The end of times for the USD?
It’s Groundhog Day: There’s talk of the USD’s dominance being under threat as the global reserve currency. We know, we’ve talked about this possibility what seems like two dozen times before — and the world has speculated that the USD would exit stage right for at least forty years. But there are new indications that now it’s for real, says the Financial Times. Among those indications is a warning from bn’aire US fund manager Stanley Druckenmiller — who correctly anticipated Brexit — that there is excess USD demand coinciding with inflation and a weaker USD.
The risk of a USD demise has been compounded by conditions created by covid-19, but the signs appeared before the pandemic, the salmon-colored paper says. For one, global central banks have been relying less and less on the USD as their foreign currency, with an IMF survey finding that USD accounted for the lowest share of central banks’ reserves in 25 years. This downward trend makes sense when we consider that the USD was the most dominant foreign currency when it was also the world’s most dominant industrial producer; now, the US does not account for the lion’s share of global production, making it logical for the USD to take a backseat as a reserve currency.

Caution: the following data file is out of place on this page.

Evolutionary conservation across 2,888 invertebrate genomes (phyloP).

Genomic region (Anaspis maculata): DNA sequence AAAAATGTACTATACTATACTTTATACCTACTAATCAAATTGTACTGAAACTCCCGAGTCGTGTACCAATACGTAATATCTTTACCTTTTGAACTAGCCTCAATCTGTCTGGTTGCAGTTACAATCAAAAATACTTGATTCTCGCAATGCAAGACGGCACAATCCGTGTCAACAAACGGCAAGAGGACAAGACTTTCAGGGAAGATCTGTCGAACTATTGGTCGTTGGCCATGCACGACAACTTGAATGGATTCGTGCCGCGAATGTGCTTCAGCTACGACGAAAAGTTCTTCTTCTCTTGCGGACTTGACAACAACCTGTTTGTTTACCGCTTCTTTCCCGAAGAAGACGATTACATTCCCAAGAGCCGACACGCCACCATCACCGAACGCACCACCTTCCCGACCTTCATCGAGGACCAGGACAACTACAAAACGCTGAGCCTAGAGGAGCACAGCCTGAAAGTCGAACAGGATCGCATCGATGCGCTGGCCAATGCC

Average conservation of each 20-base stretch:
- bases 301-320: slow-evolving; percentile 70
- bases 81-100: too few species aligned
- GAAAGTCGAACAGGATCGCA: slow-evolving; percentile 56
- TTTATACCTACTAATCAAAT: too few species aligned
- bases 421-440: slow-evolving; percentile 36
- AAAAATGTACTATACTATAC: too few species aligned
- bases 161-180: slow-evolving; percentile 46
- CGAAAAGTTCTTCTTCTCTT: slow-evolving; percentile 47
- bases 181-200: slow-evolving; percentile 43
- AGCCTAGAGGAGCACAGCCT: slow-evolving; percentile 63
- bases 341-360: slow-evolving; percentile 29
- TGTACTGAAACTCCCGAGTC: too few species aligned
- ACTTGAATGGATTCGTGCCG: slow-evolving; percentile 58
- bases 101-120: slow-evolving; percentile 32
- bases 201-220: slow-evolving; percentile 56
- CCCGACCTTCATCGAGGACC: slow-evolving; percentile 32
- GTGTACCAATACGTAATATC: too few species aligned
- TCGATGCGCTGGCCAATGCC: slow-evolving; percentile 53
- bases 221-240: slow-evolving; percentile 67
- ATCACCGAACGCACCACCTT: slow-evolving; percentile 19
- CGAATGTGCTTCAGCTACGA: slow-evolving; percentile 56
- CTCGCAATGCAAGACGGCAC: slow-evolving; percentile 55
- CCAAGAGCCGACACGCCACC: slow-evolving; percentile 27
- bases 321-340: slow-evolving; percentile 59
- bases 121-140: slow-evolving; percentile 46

Altogether, the USD’s dominance is unquestionably declining. But there are still threats that could make the situation even worse: economic and financial mismanagement; insufficient liquidity in the US government bond market, which therefore undermines USD’s status as a safe haven asset; and more dysfunctional politics like we saw with Agent Orange, who wreaked havoc in the US political system and exposed “unexpected weaknesses.”
So, where do we go from here? There are some — including IMF Chief Economist Gita Gopinath — who believe that traditional currencies, such as the EUR and RMB, can take over the USD with some “old-fashioned development of institutions to improve the eurozone’s architecture and resilience, and stronger domestic institutions and further liberalization of markets in China.”
Others are speculating that the USD’s successor is going to be a synthetic hegemonic currency that would be “provided through a network of digital currencies issued by central banks.”
This hypothesis is far from novel: There’s been chatter for years that digital currencies could swoop in and take the USD’s place as the global reserve currency, partially because they are faster and cheaper than conventional money. Central bankers, including former Bank of England Governor Mark Carney, have said that Central Bank Digital Currencies — a digital token or instrument that can be used for payments or a stable asset and is part of central bank-controlled money supply — not only could, but should replace the USD as the world’s reserve currency.